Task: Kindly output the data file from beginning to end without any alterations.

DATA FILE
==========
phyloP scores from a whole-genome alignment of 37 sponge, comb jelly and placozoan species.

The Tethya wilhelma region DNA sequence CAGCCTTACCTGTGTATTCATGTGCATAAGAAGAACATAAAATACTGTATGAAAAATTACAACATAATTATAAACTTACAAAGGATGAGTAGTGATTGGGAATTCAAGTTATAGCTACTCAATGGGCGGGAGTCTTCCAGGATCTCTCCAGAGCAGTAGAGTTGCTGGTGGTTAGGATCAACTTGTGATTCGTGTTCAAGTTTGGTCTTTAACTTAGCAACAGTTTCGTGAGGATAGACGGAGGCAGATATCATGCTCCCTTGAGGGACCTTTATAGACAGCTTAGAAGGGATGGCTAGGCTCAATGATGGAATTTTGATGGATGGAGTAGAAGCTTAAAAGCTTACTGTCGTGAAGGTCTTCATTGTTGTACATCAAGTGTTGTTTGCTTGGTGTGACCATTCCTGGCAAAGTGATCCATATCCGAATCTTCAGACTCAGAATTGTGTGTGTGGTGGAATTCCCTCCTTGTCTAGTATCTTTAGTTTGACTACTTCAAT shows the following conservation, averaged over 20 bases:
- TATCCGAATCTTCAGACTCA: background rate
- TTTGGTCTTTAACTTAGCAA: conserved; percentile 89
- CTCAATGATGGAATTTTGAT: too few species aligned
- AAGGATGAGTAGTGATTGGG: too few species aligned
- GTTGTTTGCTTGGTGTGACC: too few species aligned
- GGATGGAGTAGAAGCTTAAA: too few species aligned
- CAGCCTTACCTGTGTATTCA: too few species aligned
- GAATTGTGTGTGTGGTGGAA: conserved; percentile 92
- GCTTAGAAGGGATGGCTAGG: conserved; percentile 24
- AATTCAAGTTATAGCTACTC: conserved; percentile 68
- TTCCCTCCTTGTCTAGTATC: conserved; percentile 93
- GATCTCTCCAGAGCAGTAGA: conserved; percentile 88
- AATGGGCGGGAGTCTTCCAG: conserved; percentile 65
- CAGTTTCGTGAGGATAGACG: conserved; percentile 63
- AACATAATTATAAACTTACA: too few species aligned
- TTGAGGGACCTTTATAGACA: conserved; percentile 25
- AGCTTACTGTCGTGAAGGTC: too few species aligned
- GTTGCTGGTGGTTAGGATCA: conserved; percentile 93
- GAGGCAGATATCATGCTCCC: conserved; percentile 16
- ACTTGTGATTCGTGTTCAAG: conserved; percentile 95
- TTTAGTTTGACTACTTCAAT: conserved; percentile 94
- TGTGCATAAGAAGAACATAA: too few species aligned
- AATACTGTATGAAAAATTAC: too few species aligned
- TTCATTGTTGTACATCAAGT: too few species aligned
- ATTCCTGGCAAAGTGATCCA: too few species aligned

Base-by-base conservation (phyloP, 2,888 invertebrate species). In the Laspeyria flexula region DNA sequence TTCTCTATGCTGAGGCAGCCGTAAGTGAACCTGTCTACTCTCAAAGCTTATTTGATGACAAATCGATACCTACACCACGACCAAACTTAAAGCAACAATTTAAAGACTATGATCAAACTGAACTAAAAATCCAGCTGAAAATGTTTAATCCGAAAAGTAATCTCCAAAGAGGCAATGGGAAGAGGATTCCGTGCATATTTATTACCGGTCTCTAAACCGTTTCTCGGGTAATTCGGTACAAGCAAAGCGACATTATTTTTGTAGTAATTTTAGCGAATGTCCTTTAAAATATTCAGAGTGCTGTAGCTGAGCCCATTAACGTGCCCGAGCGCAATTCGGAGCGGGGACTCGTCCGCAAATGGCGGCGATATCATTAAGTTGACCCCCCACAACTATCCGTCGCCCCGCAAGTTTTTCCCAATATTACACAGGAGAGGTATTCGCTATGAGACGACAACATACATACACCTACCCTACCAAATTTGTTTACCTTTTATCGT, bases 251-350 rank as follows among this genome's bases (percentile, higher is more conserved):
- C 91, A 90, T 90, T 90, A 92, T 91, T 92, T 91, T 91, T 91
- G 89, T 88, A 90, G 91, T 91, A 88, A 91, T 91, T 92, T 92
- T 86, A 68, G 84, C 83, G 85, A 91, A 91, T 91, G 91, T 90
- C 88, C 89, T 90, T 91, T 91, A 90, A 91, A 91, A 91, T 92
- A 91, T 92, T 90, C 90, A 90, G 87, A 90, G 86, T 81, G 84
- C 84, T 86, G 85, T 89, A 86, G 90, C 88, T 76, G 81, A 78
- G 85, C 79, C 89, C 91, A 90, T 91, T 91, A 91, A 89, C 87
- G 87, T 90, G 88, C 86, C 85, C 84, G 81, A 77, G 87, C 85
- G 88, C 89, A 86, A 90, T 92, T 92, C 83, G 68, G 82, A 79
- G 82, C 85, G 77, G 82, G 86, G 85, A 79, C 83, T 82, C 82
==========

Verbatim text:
phyloP scores from a whole-genome alignment of 37 sponge, comb jelly and placozoan species.

The Tethya wilhelma region DNA sequence CAGCCTTACCTGTGTATTCATGTGCATAAGAAGAACATAAAATACTGTATGAAAAATTACAACATAATTATAAACTTACAAAGGATGAGTAGTGATTGGGAATTCAAGTTATAGCTACTCAATGGGCGGGAGTCTTCCAGGATCTCTCCAGAGCAGTAGAGTTGCTGGTGGTTAGGATCAACTTGTGATTCGTGTTCAAGTTTGGTCTTTAACTTAGCAACAGTTTCGTGAGGATAGACGGAGGCAGATATCATGCTCCCTTGAGGGACCTTTATAGACAGCTTAGAAGGGATGGCTAGGCTCAATGATGGAATTTTGATGGATGGAGTAGAAGCTTAAAAGCTTACTGTCGTGAAGGTCTTCATTGTTGTACATCAAGTGTTGTTTGCTTGGTGTGACCATTCCTGGCAAAGTGATCCATATCCGAATCTTCAGACTCAGAATTGTGTGTGTGGTGGAATTCCCTCCTTGTCTAGTATCTTTAGTTTGACTACTTCAAT shows the following conservation, averaged over 20 bases:
- TATCCGAATCTTCAGACTCA: background rate
- TTTGGTCTTTAACTTAGCAA: conserved; percentile 89
- CTCAATGATGGAATTTTGAT: too few species aligned
- AAGGATGAGTAGTGATTGGG: too few species aligned
- GTTGTTTGCTTGGTGTGACC: too few species aligned
- GGATGGAGTAGAAGCTTAAA: too few species aligned
- CAGCCTTACCTGTGTATTCA: too few species aligned
- GAATTGTGTGTGTGGTGGAA: conserved; percentile 92
- GCTTAGAAGGGATGGCTAGG: conserved; percentile 24
- AATTCAAGTTATAGCTACTC: conserved; percentile 68
- TTCCCTCCTTGTCTAGTATC: conserved; percentile 93
- GATCTCTCCAGAGCAGTAGA: conserved; percentile 88
- AATGGGCGGGAGTCTTCCAG: conserved; percentile 65
- CAGTTTCGTGAGGATAGACG: conserved; percentile 63
- AACATAATTATAAACTTACA: too few species aligned
- TTGAGGGACCTTTATAGACA: conserved; percentile 25
- AGCTTACTGTCGTGAAGGTC: too few species aligned
- GTTGCTGGTGGTTAGGATCA: conserved; percentile 93
- GAGGCAGATATCATGCTCCC: conserved; percentile 16
- ACTTGTGATTCGTGTTCAAG: conserved; percentile 95
- TTTAGTTTGACTACTTCAAT: conserved; percentile 94
- TGTGCATAAGAAGAACATAA: too few species aligned
- AATACTGTATGAAAAATTAC: too few species aligned
- TTCATTGTTGTACATCAAGT: too few species aligned
- ATTCCTGGCAAAGTGATCCA: too few species aligned

Base-by-base conservation (phyloP, 2,888 invertebrate species). In the Laspeyria flexula region DNA sequence TTCTCTATGCTGAGGCAGCCGTAAGTGAACCTGTCTACTCTCAAAGCTTATTTGATGACAAATCGATACCTACACCACGACCAAACTTAAAGCAACAATTTAAAGACTATGATCAAACTGAACTAAAAATCCAGCTGAAAATGTTTAATCCGAAAAGTAATCTCCAAAGAGGCAATGGGAAGAGGATTCCGTGCATATTTATTACCGGTCTCTAAACCGTTTCTCGGGTAATTCGGTACAAGCAAAGCGACATTATTTTTGTAGTAATTTTAGCGAATGTCCTTTAAAATATTCAGAGTGCTGTAGCTGAGCCCATTAACGTGCCCGAGCGCAATTCGGAGCGGGGACTCGTCCGCAAATGGCGGCGATATCATTAAGTTGACCCCCCACAACTATCCGTCGCCCCGCAAGTTTTTCCCAATATTACACAGGAGAGGTATTCGCTATGAGACGACAACATACATACACCTACCCTACCAAATTTGTTTACCTTTTATCGT, bases 251-350 rank as follows among this genome's bases (percentile, higher is more conserved):
- C 91, A 90, T 90, T 90, A 92, T 91, T 92, T 91, T 91, T 91
- G 89, T 88, A 90, G 91, T 91, A 88, A 91, T 91, T 92, T 92
- T 86, A 68, G 84, C 83, G 85, A 91, A 91, T 91, G 91, T 90
- C 88, C 89, T 90, T 91, T 91, A 90, A 91, A 91, A 91, T 92
- A 91, T 92, T 90, C 90, A 90, G 87, A 90, G 86, T 81, G 84
- C 84, T 86, G 85, T 89, A 86, G 90, C 88, T 76, G 81, A 78
- G 85, C 79, C 89, C 91, A 90, T 91, T 91, A 91, A 89, C 87
- G 87, T 90, G 88, C 86, C 85, C 84, G 81, A 77, G 87, C 85
- G 88, C 89, A 86, A 90, T 92, T 92, C 83, G 68, G 82, A 79
- G 82, C 85, G 77, G 82, G 86, G 85, A 79, C 83, T 82, C 82